|Document Type:||Journal Article|
|Title:||Model-based inference for estimating distribution changes in marine fishes|
|Author:||James T. Thorson, M. L. Pinsky, Eric Ward|
|Journal:||Global Change Biology|
|Keywords:||climate change, species distribution model, range shifts, California Current, center of gravity, abundance weighted average, ,|
Changing climate is already impacting the spatial distribution of many taxa, including bees, plants, birds, butterflies, and fishes. A common approach to detecting range shifts in response to climate change is to first quantify changes in the center of the population’s distribution (the center of gravity, COG). However, a conventional “abundance-weighted average” (AWA) estimator of COG confounds species range shifts with changes in the spatial distribution of available survey data. The AWA estimator also does not estimate the standard error of COG in individual years, and therefore cannot be used to distinguish between range shifts and random error in estimating COG. We therefore propose an alternative species density function (SDF) model, which estimates shifts in species distribution over time with associated uncertainty while potentially integrating information from multiple surveys. We show that both the center of the SDF and its standard error are simple to compute, and illustrate the method by analyzing data from two surveys spanning 1977-2013 for 19 marine fishes along the U.S. West Coast. We find that the SDF estimator shows significant northward shifts for 6 of 19 species (with southward shifts for only 2). The SDF illustrates that pelagic species (e.g., Pacific hake and spiny dogfish) have greater interannual variability in COG than bottom-associated species. We also compare the AWA and SDF estimators when applied to data from a single survey ranging from 1977-2004, and find substantial differences between estimators that are likely caused by shifts in sampling distribution (which affect the AWA but not the SDF estimator). We caution that the common AWA estimator can yield inappropriate inference whenever sampling designs have shifted over time, and conclude by suggesting further improvements in model-based approaches to analyzing climate impacts.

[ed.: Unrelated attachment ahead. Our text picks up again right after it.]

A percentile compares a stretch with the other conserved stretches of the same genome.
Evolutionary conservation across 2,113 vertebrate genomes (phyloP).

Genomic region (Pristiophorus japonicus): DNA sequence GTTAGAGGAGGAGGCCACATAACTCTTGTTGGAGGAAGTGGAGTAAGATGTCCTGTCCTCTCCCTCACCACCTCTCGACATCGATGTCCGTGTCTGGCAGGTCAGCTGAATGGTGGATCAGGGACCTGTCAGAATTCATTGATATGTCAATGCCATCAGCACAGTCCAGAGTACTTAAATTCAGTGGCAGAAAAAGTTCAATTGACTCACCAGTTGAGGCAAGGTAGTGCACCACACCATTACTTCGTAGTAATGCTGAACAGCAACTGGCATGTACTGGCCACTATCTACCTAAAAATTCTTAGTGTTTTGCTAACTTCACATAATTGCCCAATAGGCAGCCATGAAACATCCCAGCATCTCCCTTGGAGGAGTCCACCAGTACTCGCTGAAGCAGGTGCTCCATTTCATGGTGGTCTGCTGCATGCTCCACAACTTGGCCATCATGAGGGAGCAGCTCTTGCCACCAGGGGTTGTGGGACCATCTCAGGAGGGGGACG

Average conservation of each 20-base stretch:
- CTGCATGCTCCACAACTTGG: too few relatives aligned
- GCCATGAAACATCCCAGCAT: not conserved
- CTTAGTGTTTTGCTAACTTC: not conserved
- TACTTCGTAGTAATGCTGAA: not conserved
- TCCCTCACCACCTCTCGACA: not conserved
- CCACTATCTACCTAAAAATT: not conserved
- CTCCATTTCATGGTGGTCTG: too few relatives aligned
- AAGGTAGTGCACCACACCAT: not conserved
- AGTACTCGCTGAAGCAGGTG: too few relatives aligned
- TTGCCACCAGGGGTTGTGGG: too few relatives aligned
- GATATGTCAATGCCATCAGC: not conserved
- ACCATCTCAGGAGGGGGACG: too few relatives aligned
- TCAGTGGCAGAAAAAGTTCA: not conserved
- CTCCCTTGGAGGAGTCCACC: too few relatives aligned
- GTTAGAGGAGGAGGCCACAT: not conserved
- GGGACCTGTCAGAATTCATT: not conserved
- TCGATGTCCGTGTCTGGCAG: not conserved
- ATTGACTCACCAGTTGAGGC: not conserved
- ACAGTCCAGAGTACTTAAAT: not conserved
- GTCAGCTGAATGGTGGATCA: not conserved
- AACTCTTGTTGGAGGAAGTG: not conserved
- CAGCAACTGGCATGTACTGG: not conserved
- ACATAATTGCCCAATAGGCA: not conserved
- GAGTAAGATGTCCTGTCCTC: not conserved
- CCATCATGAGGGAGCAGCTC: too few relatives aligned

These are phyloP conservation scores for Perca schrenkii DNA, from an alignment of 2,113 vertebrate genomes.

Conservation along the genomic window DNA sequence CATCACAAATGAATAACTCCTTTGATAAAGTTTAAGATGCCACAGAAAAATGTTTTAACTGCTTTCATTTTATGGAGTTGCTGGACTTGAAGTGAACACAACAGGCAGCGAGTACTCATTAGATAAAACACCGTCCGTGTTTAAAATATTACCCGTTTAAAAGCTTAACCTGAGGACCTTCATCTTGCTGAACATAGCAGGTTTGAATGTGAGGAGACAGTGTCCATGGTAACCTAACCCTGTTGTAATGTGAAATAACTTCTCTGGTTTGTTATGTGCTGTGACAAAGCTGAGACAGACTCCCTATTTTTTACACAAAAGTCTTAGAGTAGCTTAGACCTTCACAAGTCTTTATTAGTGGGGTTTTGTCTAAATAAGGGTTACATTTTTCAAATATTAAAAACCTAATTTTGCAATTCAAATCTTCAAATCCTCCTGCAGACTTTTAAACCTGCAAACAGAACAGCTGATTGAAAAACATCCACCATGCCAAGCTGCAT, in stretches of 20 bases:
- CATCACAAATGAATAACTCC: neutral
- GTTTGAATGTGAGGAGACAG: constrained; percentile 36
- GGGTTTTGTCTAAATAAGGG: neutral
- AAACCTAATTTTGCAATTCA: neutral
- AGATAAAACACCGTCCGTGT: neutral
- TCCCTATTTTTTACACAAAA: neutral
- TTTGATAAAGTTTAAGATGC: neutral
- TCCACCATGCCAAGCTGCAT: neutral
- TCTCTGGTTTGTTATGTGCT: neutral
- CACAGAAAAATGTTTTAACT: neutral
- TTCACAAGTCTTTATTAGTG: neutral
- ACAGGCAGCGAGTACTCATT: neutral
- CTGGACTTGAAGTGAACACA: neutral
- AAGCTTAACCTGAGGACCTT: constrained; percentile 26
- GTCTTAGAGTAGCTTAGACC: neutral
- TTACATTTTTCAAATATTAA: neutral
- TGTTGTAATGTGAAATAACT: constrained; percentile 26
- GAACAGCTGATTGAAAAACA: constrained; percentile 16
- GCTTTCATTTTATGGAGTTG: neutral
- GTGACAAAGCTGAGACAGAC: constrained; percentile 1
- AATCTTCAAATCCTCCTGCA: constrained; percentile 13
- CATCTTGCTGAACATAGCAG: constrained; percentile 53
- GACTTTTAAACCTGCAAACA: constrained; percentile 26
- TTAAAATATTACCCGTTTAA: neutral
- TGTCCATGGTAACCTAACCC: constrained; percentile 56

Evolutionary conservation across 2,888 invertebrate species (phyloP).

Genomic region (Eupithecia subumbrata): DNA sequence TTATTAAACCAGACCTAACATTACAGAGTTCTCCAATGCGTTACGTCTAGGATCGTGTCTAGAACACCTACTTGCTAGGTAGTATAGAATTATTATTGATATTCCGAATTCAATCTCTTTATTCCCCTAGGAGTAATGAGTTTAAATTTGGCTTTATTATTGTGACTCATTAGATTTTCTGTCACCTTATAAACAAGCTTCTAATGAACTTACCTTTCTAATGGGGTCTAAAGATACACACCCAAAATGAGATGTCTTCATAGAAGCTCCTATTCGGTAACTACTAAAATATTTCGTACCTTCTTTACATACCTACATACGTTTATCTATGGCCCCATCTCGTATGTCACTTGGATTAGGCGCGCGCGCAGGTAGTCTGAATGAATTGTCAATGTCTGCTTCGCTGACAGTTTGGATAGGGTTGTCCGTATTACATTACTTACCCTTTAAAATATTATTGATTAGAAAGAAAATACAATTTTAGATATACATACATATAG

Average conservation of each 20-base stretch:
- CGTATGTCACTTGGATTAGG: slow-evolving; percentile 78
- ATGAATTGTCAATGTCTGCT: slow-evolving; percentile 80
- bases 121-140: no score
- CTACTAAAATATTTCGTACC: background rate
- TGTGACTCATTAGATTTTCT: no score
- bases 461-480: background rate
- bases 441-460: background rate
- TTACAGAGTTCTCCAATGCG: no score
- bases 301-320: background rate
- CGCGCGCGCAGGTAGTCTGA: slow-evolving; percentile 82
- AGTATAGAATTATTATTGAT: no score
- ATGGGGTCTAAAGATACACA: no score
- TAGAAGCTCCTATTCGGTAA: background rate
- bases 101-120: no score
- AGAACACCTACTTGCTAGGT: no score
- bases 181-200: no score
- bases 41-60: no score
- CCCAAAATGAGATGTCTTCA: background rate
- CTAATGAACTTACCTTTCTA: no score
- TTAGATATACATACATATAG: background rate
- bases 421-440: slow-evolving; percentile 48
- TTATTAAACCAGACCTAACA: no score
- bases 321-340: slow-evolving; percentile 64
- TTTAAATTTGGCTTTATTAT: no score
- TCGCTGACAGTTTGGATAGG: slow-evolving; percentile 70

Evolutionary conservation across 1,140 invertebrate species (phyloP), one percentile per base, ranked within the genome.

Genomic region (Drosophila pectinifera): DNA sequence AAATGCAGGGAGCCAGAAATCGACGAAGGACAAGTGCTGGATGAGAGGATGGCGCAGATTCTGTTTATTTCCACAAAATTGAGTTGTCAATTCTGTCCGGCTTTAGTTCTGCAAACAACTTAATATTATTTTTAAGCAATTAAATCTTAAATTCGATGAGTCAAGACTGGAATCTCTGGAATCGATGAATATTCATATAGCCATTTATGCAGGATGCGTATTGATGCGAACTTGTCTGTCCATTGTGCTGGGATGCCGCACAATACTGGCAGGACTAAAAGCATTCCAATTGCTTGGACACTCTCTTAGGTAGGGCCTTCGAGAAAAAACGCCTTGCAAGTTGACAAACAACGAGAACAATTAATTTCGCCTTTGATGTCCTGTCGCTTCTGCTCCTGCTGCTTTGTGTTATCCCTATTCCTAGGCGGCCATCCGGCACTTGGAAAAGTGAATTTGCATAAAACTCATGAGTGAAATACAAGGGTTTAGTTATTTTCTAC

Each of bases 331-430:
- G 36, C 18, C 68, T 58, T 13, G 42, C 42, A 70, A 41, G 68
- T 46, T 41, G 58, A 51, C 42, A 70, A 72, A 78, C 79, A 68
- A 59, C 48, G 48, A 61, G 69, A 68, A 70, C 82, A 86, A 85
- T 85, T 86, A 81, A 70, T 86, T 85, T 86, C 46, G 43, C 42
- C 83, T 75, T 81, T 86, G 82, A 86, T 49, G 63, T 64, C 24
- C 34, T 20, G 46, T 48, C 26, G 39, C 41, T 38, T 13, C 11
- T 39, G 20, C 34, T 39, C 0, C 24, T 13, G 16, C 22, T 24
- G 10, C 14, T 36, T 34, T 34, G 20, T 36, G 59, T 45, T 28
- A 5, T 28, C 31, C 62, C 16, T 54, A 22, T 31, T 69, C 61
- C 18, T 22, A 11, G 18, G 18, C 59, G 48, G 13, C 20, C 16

|Theme:||Ecosystem approach to improve management of marine resources|
Understand how climate influences ecosystem variability.
Assess ecosystem status and trends.